Martin Heidgen of Valley Stream, N.Y., didn’t wake up one day and decide to kill someone with his car.
But when he drove drunk on July 2, 2005, he crashed his Chevrolet pickup into a limousine at highway speeds, killing 59-year-old Stan Rabinowitz and 7-year-old Katie Flynn.
“When you drive under the influence, you are playing vehicular roulette,” said Maureen McCormick, chief of vehicular crimes at the Nassau County District Attorney’s Office.
McCormick, who prosecuted the case against Heidgen, was the first of many speakers at Tuesday’s AAA to Generation Z teen driver safety summit on Long Island. With more than 140 students from nine local schools in attendance, McCormick and others shared stories of how a split second of drunk, drugged, drowsy or distracted driving can change lives forever.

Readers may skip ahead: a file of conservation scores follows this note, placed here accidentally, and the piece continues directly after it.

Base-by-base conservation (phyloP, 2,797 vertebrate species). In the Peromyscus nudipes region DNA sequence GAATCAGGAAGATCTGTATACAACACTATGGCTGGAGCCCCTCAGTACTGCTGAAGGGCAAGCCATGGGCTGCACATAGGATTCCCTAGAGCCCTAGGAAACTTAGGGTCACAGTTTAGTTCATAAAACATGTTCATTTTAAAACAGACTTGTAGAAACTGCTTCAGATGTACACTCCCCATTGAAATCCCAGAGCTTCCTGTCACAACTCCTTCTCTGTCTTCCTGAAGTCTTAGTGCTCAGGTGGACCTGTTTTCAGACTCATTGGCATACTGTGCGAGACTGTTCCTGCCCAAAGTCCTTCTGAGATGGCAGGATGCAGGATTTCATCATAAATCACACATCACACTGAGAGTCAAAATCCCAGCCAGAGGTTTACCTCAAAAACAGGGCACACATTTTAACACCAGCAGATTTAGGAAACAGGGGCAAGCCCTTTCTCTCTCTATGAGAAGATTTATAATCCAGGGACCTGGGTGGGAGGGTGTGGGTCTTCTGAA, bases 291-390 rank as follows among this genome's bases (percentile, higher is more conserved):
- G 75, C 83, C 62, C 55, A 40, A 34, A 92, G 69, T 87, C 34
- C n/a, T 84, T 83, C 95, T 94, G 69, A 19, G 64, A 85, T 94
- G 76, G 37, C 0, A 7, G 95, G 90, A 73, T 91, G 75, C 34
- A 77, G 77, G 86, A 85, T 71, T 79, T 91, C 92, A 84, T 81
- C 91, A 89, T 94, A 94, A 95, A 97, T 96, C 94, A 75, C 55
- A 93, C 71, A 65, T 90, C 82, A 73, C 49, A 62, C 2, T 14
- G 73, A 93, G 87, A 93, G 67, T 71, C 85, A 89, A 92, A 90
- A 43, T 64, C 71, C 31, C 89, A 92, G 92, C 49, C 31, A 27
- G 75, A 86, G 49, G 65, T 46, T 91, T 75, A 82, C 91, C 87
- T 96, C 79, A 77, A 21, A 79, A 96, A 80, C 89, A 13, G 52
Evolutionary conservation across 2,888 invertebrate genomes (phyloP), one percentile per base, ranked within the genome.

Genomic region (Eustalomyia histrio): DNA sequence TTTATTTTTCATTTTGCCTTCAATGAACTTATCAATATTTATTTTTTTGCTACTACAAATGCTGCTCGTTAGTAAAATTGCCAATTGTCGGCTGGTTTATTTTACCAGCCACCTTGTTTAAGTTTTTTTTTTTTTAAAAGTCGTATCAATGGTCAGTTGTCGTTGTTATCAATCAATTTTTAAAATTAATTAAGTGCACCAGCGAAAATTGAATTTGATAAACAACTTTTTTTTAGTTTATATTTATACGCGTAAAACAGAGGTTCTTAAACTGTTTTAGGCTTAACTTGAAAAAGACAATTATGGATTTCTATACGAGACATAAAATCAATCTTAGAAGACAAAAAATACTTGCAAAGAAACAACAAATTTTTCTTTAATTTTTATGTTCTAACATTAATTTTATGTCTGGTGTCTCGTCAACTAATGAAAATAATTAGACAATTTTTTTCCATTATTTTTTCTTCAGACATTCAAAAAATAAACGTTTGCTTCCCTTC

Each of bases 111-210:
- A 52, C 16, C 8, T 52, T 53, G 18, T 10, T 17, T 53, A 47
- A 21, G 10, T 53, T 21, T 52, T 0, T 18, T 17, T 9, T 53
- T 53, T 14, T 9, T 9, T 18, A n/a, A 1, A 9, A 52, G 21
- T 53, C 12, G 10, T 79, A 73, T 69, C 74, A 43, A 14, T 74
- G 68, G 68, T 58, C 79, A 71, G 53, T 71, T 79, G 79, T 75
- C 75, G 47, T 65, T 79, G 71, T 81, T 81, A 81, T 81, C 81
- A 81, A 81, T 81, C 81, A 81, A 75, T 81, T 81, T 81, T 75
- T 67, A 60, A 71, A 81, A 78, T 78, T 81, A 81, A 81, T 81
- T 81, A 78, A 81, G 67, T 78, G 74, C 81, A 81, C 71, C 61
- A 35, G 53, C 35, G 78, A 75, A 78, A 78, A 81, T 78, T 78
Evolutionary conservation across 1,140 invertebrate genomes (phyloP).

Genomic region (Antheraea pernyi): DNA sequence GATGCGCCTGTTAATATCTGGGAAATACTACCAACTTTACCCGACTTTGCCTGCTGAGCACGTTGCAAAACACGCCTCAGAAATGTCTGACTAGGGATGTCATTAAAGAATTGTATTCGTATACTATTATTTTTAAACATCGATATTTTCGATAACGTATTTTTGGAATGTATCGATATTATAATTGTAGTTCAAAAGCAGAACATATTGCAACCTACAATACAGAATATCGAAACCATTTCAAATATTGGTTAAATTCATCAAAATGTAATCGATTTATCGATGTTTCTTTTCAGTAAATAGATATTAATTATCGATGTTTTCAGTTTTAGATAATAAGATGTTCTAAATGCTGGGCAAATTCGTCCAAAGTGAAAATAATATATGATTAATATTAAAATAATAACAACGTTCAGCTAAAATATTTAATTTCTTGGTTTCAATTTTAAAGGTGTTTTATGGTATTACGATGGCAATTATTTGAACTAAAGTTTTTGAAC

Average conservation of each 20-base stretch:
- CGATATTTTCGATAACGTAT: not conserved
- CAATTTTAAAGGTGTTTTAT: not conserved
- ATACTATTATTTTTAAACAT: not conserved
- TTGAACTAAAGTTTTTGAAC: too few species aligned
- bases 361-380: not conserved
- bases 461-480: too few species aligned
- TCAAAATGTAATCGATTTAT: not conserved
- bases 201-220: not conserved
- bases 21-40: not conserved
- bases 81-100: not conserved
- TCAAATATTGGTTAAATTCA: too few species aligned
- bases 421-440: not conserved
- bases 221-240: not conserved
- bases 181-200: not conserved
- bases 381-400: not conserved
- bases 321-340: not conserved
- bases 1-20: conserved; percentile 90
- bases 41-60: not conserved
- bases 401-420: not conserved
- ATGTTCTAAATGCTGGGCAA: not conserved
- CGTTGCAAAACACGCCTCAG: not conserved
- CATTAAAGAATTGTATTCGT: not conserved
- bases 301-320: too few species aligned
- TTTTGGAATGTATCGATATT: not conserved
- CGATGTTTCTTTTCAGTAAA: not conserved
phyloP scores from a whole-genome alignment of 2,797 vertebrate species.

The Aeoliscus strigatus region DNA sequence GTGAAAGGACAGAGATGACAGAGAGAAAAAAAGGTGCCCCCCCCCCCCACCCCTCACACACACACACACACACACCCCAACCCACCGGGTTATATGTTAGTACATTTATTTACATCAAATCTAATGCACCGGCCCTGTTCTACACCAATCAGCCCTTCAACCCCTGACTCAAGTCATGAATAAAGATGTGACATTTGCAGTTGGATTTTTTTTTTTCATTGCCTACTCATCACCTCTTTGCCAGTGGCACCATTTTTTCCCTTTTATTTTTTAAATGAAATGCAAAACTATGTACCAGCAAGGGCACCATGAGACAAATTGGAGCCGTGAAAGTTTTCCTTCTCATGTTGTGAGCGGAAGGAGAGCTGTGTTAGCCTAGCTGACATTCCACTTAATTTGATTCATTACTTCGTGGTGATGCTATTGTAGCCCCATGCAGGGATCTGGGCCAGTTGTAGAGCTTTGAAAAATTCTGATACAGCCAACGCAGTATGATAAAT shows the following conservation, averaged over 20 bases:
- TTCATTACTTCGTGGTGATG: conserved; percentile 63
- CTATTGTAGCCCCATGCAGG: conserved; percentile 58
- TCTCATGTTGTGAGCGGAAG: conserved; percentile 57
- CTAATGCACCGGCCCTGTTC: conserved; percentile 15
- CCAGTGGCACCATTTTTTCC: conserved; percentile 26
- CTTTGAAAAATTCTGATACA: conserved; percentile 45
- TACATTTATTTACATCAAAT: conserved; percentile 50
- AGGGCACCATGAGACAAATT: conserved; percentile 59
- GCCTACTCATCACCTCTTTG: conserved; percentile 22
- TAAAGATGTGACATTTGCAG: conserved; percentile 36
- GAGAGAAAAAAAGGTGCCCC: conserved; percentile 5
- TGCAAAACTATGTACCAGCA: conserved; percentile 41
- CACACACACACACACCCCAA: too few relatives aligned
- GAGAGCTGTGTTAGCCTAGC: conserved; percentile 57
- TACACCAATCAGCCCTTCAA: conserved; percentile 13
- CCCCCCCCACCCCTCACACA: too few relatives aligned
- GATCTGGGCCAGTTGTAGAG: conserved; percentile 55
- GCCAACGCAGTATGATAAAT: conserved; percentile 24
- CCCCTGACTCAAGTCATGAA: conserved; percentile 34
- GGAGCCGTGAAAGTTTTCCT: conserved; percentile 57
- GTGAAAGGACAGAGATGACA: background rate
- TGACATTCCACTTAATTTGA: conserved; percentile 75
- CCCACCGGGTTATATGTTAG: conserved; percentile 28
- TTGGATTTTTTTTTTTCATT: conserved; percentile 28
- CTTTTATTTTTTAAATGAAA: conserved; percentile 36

Speakers included Karen Torres, whose father was killed by a distracted driver behind the wheel of a cement truck on Long Island’s Sunrise Highway in 2006. She shared her heartbreaking tale of what it was like to lose a family member too soon and pleaded for students to ignore their phones while they drive.
Attendees also heard from a Long Island resident who spent two months in jail after she ran a red light and caused a crash that severely injured a Suffolk County District Attorney’s Office investigator.
“Every time I blow into that breathalyzer (in my car), it’s a reminder of that bad decision I made,” the 22-year-old said.
The students, who came from as far as Wallkill, N.Y., could try a distracted driving simulator, and some, including Commack High School students Emma Baker and Allison Smith, even gave presentations of their own.
At the end of the day, the students were asked to spread what they learned to other students at their respective schools.
“Everyone in this room plays a part,” said Lloyd Albert, senior vice president of government affairs for AAA Northeast.
To learn about AAA safety programs and outreach in your area, click here.